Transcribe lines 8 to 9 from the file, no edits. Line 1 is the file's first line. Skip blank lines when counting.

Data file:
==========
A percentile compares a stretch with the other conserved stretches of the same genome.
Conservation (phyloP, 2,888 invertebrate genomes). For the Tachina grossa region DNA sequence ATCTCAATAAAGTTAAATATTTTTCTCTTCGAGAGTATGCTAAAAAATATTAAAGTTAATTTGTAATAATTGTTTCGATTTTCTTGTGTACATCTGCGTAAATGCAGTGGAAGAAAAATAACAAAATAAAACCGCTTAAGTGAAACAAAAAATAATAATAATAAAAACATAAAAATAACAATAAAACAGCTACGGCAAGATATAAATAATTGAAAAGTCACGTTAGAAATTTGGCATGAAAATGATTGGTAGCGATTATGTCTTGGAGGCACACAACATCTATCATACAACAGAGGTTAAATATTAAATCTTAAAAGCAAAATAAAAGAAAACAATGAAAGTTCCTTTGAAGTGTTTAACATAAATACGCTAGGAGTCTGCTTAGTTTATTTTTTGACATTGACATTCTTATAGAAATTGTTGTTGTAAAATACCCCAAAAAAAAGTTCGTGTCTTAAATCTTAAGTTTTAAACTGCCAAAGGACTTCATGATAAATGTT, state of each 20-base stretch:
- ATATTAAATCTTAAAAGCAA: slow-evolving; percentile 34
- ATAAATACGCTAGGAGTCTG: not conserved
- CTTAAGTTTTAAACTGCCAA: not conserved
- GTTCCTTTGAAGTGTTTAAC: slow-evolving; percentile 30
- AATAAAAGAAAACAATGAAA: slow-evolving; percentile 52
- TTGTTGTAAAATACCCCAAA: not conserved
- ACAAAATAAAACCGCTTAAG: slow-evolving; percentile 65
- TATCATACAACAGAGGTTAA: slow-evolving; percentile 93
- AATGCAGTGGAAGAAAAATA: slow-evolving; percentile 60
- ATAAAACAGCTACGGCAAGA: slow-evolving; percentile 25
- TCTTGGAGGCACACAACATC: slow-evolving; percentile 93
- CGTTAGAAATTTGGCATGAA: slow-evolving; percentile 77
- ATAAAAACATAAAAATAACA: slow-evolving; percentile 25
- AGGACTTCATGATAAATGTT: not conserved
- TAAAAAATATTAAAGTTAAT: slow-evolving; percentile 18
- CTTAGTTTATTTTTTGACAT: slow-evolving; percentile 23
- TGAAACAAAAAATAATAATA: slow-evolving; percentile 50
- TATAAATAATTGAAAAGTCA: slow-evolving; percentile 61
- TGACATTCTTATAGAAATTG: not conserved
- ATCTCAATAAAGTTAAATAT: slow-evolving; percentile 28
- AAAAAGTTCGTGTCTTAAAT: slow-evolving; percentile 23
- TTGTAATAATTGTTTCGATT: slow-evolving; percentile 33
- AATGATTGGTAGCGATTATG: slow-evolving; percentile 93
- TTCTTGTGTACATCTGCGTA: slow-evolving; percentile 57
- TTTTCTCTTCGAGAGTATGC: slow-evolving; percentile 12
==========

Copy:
- TTGTTGTAAAATACCCCAAA: not conserved
- ACAAAATAAAACCGCTTAAG: slow-evolving; percentile 65